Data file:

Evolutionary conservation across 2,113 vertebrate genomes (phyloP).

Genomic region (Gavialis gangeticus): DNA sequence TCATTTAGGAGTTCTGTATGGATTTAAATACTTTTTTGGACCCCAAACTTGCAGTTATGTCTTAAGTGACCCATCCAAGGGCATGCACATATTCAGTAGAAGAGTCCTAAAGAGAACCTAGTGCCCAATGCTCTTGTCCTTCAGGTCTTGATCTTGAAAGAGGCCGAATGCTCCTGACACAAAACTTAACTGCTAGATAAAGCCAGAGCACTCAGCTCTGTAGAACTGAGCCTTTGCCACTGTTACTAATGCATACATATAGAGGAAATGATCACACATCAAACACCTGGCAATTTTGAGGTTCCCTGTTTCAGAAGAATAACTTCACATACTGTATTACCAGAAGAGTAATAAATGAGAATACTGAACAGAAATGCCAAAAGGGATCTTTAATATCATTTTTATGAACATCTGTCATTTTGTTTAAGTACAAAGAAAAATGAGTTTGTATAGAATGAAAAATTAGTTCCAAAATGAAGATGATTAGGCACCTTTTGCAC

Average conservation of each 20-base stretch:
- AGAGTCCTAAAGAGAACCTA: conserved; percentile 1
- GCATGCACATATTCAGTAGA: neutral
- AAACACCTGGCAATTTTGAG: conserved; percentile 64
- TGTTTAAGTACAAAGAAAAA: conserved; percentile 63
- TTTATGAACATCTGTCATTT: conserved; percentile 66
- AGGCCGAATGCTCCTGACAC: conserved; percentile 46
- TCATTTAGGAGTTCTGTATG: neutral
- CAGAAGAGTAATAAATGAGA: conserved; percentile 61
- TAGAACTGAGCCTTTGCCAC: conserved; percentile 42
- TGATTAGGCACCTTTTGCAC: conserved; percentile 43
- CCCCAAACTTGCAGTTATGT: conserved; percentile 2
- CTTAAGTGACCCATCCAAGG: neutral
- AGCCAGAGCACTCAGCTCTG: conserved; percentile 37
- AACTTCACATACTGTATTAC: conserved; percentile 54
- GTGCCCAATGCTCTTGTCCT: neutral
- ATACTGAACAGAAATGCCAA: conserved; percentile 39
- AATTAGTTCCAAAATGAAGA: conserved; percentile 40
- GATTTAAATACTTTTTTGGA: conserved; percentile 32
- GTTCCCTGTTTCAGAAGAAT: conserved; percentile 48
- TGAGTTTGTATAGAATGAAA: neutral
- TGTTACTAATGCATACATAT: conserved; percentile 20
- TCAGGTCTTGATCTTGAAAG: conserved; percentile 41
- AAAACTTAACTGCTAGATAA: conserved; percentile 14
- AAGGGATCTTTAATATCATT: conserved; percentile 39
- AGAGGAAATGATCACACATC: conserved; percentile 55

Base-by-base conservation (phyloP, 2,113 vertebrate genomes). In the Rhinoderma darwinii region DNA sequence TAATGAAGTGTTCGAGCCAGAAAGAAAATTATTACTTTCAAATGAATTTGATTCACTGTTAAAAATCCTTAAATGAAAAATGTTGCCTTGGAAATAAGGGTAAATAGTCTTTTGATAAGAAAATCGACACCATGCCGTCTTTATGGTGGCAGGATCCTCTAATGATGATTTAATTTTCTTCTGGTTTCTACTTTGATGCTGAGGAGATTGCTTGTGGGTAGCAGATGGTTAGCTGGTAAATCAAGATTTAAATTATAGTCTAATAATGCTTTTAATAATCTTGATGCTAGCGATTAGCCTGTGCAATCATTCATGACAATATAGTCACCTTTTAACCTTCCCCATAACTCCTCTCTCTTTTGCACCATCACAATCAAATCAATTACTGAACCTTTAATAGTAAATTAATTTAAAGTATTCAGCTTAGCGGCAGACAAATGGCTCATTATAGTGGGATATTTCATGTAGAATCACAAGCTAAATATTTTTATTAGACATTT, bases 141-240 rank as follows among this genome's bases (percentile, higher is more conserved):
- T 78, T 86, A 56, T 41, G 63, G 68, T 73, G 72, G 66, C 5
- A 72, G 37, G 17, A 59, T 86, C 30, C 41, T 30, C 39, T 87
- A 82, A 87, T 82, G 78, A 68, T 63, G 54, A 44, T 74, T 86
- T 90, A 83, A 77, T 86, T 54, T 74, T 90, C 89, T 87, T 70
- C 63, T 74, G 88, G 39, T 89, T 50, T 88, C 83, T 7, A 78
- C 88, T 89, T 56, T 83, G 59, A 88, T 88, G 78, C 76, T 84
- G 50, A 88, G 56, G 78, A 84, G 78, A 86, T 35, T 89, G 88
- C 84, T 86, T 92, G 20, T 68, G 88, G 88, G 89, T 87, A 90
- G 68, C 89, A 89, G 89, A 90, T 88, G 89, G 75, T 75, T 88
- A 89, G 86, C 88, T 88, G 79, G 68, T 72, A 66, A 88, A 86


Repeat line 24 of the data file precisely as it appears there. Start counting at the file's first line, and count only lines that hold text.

- TGTTACTAATGCATACATAT: conserved; percentile 20